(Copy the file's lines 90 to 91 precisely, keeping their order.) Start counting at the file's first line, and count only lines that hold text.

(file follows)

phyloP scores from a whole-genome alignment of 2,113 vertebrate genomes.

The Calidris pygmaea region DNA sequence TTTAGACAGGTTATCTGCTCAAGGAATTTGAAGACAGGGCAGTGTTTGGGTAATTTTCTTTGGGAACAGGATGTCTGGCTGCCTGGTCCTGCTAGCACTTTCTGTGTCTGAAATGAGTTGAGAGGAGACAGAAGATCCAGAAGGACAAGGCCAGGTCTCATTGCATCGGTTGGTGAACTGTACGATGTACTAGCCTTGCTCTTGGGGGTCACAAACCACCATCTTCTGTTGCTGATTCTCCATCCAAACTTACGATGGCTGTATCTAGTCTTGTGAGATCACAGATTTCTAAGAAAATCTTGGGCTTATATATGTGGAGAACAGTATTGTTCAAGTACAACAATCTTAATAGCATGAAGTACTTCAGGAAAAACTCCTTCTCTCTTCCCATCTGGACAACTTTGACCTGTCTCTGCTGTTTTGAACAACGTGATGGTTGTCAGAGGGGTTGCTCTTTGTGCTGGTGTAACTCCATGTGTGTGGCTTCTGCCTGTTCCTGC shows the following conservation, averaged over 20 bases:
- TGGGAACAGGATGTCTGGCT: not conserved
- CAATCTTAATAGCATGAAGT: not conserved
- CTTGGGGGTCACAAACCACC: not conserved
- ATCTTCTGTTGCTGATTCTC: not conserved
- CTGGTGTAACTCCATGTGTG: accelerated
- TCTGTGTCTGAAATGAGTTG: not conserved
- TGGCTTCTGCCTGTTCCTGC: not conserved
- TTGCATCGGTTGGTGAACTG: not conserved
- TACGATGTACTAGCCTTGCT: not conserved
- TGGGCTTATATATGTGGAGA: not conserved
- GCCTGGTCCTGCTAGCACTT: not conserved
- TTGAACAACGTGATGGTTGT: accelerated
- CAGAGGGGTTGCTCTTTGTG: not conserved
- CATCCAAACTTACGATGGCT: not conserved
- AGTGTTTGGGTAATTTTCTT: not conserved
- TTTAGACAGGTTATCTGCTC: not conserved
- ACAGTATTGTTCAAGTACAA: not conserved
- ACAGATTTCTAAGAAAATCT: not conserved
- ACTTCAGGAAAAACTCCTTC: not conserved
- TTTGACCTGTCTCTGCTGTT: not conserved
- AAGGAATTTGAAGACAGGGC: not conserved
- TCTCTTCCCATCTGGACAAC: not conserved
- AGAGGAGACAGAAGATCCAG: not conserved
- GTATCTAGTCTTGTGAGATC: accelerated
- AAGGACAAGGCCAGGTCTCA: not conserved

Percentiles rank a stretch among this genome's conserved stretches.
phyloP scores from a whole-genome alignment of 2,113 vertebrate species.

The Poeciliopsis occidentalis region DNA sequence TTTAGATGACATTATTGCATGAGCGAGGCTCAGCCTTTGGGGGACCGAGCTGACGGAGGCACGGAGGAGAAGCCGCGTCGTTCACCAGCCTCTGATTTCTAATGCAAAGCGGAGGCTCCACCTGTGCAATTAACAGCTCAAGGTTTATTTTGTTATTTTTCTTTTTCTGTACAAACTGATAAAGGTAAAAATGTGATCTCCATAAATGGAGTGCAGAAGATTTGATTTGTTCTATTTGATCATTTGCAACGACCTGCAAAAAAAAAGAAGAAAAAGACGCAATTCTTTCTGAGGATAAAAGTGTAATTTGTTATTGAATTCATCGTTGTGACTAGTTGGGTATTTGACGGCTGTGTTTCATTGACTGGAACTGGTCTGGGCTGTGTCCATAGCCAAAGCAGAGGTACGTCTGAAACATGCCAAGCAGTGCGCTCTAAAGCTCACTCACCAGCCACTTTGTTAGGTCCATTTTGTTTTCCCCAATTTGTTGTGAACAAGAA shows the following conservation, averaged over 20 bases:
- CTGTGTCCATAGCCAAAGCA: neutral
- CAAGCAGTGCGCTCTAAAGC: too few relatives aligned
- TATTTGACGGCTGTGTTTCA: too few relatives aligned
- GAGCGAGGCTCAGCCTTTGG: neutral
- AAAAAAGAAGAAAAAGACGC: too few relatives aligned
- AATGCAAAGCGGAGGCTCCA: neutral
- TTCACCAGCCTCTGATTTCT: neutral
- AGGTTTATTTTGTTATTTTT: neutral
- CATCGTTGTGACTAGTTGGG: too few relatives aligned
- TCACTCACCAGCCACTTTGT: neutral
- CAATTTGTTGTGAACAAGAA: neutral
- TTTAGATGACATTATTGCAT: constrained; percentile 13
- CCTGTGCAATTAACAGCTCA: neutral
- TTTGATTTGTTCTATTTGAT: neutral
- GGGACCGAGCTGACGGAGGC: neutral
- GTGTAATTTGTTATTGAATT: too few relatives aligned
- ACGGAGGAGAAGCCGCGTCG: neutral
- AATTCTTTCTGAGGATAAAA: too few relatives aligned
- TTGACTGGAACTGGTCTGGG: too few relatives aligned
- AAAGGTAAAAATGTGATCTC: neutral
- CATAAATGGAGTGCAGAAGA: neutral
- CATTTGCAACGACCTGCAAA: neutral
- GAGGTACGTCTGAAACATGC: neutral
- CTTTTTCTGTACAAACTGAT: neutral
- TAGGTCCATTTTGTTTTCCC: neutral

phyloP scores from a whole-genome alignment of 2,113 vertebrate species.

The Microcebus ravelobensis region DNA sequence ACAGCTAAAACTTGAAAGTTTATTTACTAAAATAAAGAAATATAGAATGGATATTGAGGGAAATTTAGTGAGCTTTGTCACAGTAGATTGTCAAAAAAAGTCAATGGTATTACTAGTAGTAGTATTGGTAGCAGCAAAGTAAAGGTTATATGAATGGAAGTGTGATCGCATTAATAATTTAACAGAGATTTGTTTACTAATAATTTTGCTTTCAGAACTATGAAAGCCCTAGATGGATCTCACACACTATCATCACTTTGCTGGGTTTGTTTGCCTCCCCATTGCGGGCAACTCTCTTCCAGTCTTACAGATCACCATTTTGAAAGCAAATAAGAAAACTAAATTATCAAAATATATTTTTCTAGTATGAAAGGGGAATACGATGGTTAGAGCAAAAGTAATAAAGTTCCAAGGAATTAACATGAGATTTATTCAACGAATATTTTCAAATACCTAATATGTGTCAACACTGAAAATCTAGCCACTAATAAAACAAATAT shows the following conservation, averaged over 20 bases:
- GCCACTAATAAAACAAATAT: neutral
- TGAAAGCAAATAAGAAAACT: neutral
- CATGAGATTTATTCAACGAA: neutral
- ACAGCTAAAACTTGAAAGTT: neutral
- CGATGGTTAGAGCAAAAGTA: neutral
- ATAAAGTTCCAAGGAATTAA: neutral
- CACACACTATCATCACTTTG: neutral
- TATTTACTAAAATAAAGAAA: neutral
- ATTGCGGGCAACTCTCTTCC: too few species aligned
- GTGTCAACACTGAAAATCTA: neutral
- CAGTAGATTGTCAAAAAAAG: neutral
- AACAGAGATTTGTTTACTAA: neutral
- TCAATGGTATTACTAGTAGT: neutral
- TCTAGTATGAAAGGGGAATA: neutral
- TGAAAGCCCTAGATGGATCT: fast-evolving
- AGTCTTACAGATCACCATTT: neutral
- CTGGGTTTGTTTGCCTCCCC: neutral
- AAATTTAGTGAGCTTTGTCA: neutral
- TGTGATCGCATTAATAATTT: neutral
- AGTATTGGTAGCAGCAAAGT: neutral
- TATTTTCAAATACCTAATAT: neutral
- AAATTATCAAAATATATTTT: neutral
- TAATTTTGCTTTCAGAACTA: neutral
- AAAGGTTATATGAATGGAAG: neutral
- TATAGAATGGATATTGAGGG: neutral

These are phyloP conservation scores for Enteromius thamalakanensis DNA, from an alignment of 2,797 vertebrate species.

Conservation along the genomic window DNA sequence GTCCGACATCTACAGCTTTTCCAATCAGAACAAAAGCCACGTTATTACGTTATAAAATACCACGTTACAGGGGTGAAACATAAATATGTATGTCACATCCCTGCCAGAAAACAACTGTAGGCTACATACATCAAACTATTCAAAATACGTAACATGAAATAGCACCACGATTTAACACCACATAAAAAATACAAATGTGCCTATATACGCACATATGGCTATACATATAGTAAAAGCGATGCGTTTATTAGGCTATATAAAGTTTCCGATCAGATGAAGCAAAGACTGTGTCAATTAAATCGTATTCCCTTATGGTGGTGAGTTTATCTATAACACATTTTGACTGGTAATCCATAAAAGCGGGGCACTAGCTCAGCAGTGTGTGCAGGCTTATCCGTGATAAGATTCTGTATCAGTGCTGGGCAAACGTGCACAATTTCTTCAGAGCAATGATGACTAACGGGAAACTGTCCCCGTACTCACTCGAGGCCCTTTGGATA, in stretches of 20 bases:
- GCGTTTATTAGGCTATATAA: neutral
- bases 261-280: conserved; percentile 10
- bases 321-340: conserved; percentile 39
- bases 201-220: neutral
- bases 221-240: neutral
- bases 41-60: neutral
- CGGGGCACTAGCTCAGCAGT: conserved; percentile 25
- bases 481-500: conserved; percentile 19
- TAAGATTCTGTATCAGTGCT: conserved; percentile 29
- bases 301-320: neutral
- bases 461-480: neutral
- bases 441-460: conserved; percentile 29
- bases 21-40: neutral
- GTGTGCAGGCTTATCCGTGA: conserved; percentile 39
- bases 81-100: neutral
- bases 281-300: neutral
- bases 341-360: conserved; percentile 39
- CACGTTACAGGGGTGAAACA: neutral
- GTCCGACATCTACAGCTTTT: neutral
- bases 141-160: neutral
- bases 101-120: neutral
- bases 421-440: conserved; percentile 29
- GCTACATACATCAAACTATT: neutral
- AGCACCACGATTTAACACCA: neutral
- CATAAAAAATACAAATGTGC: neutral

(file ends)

- bases 41-60: neutral
- CGGGGCACTAGCTCAGCAGT: conserved; percentile 25